The negro is not disposed to have affrays with members of the other race, his natural peaceableness being increased in his association with white men by that restraining spirit of subserviency to them which still lingers in his heart. This is disclosed in the fact that it is very rare that he seeks to kill a white man by an open and direct assault. When such a man is murdered, it is, as a rule, the result of a sudden scheme on the part of two or three negroes for the purpose of securing money which they know to be secreted about his person, and the deed is always committed with a degree of atrocity that is unsurpassed in the criminal annals of any country. Even here the negligent character of the race is curiously apparent. The guilty companions do not attempt to remove the various traces of their crime; the act is committed with awkward but relentless coolness and ferocity, the booty is collected, and then the spot is deserted, being left with every evidence of the fatal struggle, including the corpse itself, to bear silent testimony to the awful details of the tragedy of which it has recently been the

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scene. They do not even endeavor to escape from the neighborhood afterwards, or to take any precaution that will avert suspicion from themselves as the perpetrators of the crime; on the contrary, they often boldly display articles which they acquired by it, which inevitably implicate them. The final detection of the parties to such crime is always assured, not only because there are so many clues that set the officers upon the proper track, but also because the parties generally confess, in their terror, the moment that they are accused. The total amount of money obtained by most of these murderers for pecuniary gain, is so small a sum that it is surprising that they should run even the risks of ordinary robbery to get possession of it.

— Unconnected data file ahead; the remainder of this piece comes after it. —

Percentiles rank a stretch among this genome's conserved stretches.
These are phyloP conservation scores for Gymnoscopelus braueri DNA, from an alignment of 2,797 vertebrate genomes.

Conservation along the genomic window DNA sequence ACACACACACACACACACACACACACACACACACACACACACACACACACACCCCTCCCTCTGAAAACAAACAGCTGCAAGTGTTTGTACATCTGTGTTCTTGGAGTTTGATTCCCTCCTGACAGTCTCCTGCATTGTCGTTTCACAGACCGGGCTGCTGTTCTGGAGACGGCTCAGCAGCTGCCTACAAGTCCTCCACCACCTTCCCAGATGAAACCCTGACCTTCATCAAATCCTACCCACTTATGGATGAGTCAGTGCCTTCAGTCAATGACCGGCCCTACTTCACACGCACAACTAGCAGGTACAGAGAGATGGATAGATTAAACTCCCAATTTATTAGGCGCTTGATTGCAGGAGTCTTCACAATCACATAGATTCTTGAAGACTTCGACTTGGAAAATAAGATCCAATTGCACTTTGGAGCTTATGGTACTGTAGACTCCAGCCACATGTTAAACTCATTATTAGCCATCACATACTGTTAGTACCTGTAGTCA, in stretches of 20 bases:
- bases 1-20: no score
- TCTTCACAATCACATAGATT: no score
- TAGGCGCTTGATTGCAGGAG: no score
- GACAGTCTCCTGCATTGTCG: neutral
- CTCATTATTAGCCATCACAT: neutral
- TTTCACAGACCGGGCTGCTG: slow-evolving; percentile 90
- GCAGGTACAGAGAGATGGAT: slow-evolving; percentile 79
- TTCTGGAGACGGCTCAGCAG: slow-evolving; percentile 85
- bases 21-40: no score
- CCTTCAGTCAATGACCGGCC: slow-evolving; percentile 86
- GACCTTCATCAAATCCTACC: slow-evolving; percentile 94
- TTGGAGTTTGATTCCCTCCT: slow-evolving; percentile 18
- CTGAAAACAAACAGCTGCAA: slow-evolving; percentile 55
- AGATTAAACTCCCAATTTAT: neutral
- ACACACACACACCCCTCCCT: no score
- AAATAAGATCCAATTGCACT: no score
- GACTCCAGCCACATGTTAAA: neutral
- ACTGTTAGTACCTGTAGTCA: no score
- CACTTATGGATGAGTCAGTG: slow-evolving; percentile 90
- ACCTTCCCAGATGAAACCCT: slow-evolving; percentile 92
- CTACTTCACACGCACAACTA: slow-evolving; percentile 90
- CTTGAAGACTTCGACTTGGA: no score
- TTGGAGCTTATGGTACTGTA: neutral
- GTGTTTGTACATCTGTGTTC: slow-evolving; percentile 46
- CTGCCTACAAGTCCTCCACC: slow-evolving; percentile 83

Rape is the most frightful crime which the negroes commit against the white people, and their disposition to perpetrate it has increased in spite of the quick and summary punishment that always follows; and it will be seen that this disposition will grow in proportion as that vague respect which the blacks still entertain for a white skin declines. There is something strangely alluring and seductive to them in the appearance of a white woman; they are aroused and stimulated by its foreignness to their experience of sexual pleasures, and it moves them to gratify their lust at any cost and in spite of every obstacle. This proneness of the negro is so well understood that the white women of every class, from the highest to the lowest, are afraid to venture to any distance alone, or even to wander unprotected in the immediate vicinity of their homes; their appreciation of the danger being as keen, and their apprehension of corporal injury as vivid, as if the country were in arms. If it were not for this prudence and caution on their part, as well as the capital punishment that ensues so swiftly, this